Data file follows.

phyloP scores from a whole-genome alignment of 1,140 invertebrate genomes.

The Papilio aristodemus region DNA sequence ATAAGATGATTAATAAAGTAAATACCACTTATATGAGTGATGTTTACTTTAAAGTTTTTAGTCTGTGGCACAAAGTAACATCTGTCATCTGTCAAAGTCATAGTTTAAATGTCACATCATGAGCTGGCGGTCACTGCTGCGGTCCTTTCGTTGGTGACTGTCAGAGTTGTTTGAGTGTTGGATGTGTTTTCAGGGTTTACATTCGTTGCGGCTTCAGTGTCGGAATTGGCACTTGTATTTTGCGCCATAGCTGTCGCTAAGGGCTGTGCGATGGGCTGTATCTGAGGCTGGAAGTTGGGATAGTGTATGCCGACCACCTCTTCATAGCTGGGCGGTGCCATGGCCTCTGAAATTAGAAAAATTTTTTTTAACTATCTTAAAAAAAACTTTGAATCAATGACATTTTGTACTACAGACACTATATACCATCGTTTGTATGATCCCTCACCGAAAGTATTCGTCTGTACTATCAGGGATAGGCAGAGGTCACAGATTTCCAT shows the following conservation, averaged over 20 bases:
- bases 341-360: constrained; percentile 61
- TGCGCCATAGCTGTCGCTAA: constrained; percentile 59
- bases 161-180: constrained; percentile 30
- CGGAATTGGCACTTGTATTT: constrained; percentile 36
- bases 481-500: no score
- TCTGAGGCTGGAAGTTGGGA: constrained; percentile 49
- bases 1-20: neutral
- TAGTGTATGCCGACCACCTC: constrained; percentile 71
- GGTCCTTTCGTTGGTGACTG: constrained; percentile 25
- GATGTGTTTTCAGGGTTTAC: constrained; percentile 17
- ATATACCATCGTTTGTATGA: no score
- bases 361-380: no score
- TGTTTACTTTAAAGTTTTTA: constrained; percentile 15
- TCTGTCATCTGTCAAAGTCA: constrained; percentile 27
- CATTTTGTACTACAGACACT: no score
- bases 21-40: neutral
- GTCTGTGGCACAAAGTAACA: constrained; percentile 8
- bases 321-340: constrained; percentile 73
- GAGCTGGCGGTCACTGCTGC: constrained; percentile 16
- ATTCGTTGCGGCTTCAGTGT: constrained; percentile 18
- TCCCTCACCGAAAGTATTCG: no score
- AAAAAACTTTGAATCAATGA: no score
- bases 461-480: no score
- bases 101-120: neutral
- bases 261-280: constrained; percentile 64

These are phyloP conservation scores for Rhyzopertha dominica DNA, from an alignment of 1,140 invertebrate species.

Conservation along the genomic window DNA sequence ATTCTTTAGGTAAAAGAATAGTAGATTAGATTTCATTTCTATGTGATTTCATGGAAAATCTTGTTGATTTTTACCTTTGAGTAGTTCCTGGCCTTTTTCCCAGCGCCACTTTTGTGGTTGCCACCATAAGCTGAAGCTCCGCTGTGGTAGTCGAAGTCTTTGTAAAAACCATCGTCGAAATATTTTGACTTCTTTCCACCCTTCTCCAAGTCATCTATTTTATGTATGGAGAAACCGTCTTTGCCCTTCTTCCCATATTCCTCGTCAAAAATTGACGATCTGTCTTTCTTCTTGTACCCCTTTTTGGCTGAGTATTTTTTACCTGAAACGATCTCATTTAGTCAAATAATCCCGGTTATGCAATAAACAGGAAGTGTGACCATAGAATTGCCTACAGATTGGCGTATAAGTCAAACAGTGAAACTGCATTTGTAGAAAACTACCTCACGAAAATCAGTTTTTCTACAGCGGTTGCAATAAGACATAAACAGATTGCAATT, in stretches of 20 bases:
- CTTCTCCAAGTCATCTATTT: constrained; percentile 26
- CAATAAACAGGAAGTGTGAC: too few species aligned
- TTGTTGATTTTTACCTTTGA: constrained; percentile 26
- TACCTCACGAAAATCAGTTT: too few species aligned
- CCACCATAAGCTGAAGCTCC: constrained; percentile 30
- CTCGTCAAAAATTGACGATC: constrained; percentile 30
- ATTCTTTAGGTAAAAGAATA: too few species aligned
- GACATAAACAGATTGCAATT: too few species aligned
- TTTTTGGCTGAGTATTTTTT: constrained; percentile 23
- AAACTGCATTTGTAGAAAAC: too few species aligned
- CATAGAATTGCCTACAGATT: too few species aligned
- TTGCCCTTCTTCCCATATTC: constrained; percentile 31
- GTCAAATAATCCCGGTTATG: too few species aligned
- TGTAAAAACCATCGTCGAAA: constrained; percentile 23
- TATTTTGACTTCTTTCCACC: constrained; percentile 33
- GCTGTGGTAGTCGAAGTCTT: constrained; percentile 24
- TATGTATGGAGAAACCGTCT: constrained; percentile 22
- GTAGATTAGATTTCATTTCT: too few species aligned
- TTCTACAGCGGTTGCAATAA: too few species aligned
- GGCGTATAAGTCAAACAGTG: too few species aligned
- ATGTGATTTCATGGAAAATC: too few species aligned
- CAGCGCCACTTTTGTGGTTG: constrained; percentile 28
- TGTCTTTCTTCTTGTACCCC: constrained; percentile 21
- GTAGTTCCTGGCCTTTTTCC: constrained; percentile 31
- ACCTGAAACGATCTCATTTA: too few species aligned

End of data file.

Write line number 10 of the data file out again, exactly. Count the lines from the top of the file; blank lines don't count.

- TAGTGTATGCCGACCACCTC: constrained; percentile 71